As part of a new set of rules adopted today, the Securities and Exchange Commission will prohibit credit rating agencies from helping to structure the same financial products they rate.
The regulator — which was given formal oversight of the rating agencies two years ago — will also require the raters to keep better records of their rating processes and third-party complaints, as well as make them decline gifts of more than $25 from securities issuers. The changes are designed to mend a credibility-tainted industry by reducing the firms’ conflicts of interests and making them more accountable for their evaluations. The new rules may also open up the concentrated market to more competition.
In addition, the SEC is requiring firms that are paid by issuers to post online a random sample of their ratings’ history, based on asset class. Firms that rely on subscriber fees will not have to comply, although the SEC is asking for feedback on whether to extend the rule to cover those raters as well.
The SEC also softened a few proposed rules that were first introduced in June. For example, a new proposal, which will be released for public comment soon, requires raters that are paid by issuers to immediately share client information with other nationally recognized statistical rating organizations (the official term for the 10 SEC-registered ratings firms). Under the initial proposal, that information would have been publicly disseminated after six months.
The reputation of credit rating agencies took a beating over the past year because their downgrades of mortgage-backed securities seemed to come too late to warn investors of the impending meltdown. Lawmakers, regulators, and investor advocates have accused the agencies of not giving accurate or timely assessments to structured financial instruments embedded with risky, subprime loans. As a result, the raters have been blamed for investors’ losses during the economic downturn. “While credit rating agencies did not create the credit crisis, their practices contributed to the debacle,” wrote the Council of Institutional Investors in a letter to the SEC.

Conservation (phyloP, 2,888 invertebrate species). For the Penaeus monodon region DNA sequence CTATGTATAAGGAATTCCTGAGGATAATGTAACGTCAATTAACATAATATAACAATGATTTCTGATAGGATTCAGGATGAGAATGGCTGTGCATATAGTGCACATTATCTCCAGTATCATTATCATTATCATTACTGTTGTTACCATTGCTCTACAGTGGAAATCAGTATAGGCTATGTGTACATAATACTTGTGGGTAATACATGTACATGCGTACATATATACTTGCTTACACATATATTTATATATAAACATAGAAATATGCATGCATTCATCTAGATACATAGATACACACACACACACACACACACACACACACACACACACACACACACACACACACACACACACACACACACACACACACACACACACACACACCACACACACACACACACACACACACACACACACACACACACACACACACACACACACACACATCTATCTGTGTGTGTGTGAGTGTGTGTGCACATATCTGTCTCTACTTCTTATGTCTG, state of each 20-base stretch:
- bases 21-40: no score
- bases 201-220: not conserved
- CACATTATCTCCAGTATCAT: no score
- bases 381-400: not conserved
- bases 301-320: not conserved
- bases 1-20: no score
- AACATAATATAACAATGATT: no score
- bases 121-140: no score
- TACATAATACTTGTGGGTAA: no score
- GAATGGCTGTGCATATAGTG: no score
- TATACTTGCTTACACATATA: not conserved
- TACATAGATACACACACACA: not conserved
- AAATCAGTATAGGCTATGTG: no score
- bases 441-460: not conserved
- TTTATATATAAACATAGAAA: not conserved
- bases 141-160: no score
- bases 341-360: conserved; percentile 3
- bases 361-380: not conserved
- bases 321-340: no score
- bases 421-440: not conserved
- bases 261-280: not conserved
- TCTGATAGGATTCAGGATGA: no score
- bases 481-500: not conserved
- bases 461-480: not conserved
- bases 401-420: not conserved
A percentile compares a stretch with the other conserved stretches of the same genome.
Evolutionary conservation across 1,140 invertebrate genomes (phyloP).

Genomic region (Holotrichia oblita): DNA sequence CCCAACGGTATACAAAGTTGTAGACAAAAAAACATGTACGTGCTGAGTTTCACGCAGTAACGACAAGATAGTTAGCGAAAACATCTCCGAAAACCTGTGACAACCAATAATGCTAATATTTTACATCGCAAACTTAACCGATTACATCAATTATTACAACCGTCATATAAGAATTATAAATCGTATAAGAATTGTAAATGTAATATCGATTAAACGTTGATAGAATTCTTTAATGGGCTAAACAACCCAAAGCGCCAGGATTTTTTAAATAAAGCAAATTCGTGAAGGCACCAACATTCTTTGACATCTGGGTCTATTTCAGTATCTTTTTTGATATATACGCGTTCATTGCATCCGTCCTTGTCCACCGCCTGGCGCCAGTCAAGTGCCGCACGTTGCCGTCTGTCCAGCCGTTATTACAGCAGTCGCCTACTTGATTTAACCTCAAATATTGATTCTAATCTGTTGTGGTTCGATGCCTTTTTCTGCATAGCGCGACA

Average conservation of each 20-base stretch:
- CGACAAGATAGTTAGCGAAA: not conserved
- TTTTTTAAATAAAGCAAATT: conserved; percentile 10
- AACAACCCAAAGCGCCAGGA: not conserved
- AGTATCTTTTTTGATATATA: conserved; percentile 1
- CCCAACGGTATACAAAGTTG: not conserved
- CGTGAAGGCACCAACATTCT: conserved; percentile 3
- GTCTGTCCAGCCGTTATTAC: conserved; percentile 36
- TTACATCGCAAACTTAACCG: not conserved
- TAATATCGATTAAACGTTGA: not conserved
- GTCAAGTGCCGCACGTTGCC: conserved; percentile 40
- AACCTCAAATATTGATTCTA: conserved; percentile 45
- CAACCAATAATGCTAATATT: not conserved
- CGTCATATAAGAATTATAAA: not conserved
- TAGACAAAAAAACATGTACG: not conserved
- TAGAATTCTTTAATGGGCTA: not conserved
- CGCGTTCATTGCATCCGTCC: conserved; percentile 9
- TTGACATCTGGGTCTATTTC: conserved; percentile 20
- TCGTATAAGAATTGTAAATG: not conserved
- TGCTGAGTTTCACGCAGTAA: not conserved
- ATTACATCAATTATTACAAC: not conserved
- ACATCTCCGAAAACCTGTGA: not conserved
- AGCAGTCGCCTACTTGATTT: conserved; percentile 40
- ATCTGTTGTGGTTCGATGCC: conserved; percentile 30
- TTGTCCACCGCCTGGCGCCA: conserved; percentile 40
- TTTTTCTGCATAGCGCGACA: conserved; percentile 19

The agencies’ “significant role” in the crisis forced the SEC to take action, according to commissioner Kathleen Casey. “The Big Three rating agencies have failed investors,” she said.
Chief executives at the trio of agencies that dominate the market — Standard & Poor’s, Moody’s Corp., and Fitch Ratings — have admitted their firms’ assessments of mortgage-backed securities could have been more accurate. But they have pushed aside accusations that they played a heavy role in the credit crisis. Their ratings are restricted to what securities issuers tell them, the officials have said.
The raters asked the SEC to tone down the proposed rules, saying that full disclosure of what they are told by their clients would have a “chilling effect” on the market. The SEC believes the new version of its rules, which would keep the data-sharing only among NRSROs, should limit those concerns. It could also make it easier for smaller NRSROs to use that information to make their own assessments and gain better traction in the marketplace.
The SEC has tabled a proposal that would wipe out the nearly 40 references to NRSROs in its own rules, effectively requiring investors to trust the ratings. The commission also dropped a proposal to distinguish traditional corporate bonds from complex asset-backed securities with new labels.